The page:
Not long ago, he was jumping on Oprah’s couch like a lovesick teen, and now Tom Cruise faces a bitter divorce with Katie Holmes. Why is it that when a couple seems to have everything: fame, fortune, health, and an adorable child, it doesn’t work? It’s enough to make everyone else hopeless. After all, if celebrities have everything and can’t make it, what are the chances for the rest of us?
Don’t worry. The very fact that they have it all is the very undoing of a good marriage.
Fame is dangerous to relationships for at least a couple of reasons. Most troubling is that it demands swaths of time away from each other, as seen by the divorce petition being served while Cruise is in Iceland on a shoot. My research of over 400 married women showed that the number one indicator of happiness in a marriage was the amount of time spent with one’s spouse. Women who were happily married reported spending a daily average of over 30 minutes of uninterrupted time talking to their man. Unhappy women reported a daily average of less than 30 minutes and 24% of those unhappy reported that they spent less than five minutes a day talking to their husbands.
It should come at no surprise that consistent time is necessary to sustain a happy marriage. All relationships need time and consistency. We need to keep up with each other’s lives, look into each other’s eyes, be in the same physical space to feel the mood and emotions from each other. Without that, we might love each other, but staying “in love” demands much more than occasional get-togethers where we catch up. You would never say to your six-year-old for example, “Hey, can’t wait to catch up but right now I’m finishing a project. I can’t wait to talk about first grade and catch up in a month or two.”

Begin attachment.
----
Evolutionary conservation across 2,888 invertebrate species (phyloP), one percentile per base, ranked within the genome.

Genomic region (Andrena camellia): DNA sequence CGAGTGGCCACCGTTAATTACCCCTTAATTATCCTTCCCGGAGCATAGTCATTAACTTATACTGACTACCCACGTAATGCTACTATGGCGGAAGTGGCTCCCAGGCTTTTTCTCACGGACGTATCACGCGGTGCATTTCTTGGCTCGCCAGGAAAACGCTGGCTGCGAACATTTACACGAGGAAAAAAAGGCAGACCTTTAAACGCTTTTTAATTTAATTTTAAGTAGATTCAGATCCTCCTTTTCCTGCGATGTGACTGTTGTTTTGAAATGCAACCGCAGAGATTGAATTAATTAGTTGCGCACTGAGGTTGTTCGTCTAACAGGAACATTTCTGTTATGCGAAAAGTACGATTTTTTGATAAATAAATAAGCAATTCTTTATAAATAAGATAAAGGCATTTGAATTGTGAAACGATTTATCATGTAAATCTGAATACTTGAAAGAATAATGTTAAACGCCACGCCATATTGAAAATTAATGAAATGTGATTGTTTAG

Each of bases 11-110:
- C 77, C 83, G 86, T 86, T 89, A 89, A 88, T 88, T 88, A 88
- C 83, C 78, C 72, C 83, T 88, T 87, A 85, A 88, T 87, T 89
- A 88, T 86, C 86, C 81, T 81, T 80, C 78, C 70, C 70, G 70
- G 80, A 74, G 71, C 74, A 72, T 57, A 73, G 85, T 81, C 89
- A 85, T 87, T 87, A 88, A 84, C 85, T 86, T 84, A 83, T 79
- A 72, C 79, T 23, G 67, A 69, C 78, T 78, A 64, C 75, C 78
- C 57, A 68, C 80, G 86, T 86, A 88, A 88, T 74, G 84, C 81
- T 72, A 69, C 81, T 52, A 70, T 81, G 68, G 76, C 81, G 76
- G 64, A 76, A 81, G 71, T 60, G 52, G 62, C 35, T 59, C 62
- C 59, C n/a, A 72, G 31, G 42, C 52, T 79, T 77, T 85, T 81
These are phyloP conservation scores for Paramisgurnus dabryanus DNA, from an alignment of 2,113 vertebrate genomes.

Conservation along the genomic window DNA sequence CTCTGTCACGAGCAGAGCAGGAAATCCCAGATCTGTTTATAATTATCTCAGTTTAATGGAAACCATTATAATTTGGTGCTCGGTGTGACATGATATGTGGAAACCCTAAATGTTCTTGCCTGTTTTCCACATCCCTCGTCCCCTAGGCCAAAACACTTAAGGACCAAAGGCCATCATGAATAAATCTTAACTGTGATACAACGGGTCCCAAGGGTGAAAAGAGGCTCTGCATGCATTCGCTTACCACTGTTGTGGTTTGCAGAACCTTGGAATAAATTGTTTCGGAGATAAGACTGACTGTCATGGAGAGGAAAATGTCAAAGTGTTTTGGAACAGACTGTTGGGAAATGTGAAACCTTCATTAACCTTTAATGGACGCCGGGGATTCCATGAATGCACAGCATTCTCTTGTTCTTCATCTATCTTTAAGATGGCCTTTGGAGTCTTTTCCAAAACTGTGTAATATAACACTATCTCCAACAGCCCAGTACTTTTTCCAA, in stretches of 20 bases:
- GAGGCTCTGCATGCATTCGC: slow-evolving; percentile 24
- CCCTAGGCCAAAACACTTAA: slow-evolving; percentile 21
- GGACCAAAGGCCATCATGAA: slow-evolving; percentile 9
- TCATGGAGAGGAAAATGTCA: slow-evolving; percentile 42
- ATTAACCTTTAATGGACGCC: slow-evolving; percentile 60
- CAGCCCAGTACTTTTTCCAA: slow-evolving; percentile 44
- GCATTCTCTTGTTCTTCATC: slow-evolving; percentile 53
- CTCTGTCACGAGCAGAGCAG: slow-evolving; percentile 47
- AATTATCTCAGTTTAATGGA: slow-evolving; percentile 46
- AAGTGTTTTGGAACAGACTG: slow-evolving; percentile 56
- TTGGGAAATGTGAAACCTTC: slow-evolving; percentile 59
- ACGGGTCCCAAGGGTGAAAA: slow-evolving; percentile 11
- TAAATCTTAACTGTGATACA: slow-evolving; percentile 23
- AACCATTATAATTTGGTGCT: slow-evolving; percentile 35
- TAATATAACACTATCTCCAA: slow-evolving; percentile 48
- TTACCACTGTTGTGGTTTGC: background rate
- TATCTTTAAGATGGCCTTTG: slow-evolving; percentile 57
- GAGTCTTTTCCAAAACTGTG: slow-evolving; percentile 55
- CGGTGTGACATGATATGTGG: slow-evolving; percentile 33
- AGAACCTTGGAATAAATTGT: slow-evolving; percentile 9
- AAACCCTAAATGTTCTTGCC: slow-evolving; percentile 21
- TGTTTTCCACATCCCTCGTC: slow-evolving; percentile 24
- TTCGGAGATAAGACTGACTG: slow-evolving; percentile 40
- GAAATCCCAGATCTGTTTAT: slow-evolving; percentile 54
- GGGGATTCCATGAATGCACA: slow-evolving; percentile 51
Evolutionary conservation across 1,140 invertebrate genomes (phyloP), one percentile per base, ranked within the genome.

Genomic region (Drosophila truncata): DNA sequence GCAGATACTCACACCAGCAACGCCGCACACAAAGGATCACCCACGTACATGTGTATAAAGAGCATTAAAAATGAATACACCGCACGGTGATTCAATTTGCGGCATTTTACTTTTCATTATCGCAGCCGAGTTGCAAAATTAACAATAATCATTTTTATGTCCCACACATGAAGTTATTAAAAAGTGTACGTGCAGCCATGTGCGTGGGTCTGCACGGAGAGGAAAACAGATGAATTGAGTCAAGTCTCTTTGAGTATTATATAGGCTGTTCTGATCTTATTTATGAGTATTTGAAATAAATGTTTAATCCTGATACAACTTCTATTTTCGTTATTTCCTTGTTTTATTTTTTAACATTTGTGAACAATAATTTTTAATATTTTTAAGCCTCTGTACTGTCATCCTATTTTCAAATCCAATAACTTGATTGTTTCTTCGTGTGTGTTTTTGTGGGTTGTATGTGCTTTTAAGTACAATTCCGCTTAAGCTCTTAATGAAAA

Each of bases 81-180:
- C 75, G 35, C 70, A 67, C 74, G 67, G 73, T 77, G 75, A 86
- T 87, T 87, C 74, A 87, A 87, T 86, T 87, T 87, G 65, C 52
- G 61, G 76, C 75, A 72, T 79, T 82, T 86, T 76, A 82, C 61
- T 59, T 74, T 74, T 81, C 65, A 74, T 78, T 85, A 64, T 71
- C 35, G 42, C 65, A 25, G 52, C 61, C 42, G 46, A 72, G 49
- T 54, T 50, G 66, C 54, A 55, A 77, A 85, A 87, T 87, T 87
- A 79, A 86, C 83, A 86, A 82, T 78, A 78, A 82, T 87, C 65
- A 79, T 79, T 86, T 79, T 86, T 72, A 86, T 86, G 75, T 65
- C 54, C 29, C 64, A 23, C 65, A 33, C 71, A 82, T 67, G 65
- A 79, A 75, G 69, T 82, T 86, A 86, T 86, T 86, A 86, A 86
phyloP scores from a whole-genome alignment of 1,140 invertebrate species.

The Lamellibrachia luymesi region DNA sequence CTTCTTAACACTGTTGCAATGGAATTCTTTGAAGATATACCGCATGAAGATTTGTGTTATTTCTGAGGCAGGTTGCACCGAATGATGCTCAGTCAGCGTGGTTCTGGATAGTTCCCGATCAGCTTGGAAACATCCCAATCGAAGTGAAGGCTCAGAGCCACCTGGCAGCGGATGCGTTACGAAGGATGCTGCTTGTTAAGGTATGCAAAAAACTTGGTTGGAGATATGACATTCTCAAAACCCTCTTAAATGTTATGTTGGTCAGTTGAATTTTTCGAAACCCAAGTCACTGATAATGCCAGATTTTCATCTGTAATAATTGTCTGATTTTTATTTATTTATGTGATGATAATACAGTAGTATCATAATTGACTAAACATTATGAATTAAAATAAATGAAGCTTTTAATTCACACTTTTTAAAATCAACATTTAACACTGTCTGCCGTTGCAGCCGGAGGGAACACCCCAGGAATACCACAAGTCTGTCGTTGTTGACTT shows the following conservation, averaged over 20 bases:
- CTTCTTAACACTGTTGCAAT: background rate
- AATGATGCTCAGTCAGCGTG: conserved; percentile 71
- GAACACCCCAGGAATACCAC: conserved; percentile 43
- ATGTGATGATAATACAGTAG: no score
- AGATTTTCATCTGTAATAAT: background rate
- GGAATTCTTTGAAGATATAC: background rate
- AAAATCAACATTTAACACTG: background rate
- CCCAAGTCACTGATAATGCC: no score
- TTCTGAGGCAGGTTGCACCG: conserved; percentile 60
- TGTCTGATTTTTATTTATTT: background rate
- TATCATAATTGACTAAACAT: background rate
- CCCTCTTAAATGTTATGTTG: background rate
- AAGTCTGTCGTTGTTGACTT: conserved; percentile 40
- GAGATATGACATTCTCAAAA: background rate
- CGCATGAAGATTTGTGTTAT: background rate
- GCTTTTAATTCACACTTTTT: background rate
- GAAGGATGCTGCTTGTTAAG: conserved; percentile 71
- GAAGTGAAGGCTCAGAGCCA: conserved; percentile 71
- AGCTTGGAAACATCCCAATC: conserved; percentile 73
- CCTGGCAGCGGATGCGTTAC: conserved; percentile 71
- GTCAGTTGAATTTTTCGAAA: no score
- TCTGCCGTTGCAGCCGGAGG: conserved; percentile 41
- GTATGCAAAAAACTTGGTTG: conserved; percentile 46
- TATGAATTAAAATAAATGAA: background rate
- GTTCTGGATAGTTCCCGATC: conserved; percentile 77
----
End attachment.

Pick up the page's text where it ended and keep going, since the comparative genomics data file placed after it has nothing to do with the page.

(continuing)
Celebrities seem content with the understanding that their work schedule will take them away from each other for long periods of time. However, it is a simple recipe for disaster.
The next problem of having “everything” is the inability to define what is your “couple culture.” A marriage needs to have a sense of meaning and a way to grow together – there needs to be a purpose to the union. Rarely do couples actually discuss what they want their culture to be. Rather, it generally forms as immense collective energy is thrown into career and/or family building. But when you have it all and it seems to come easy, couples often lose their way and life becomes a quick, steady path of self-indulgence.
The individuals no longer truly “need” the other to live happily. Instead, they just like being together. Yet, a couple needs to feel that life without the other is quite impossible. If a spouse does not feel a need to have the other in his or her life on a daily basis, that is a short step away from separation. After all, once separated, what have you truly lost? If you have been living your goals and dreams largely through your own strength and ability, then being married has become the spice instead of the main course.
The beauty of a Torah marriage is in the need for the other person in order to develop the very soul of both spouses. We cannot survive and grow as Hashem intended unless we work to make our marriage meaningful in and of itself. The marriage must be identified by the action it is taking as a collective force to better our world.
For your couplehood, make sure that you are spending regular consistent time with your spouse. Be sure that you are able to chat about the day and talk about things other than the stresses of life. Remind each other what you are building together and if you don’t know what that is – figure it out immediately.
Rabbi M. Gary Neuman is a New York Times best selling author and psychotherapist. He has appeared on Oprah, The Today Show, Dateline and GMA. For more information about Rabbi Neuman and his work go to www.mgaryneuman.com and follow him on facebook and twitter @mgaryneuman.
Rabbi M. Gary Neuman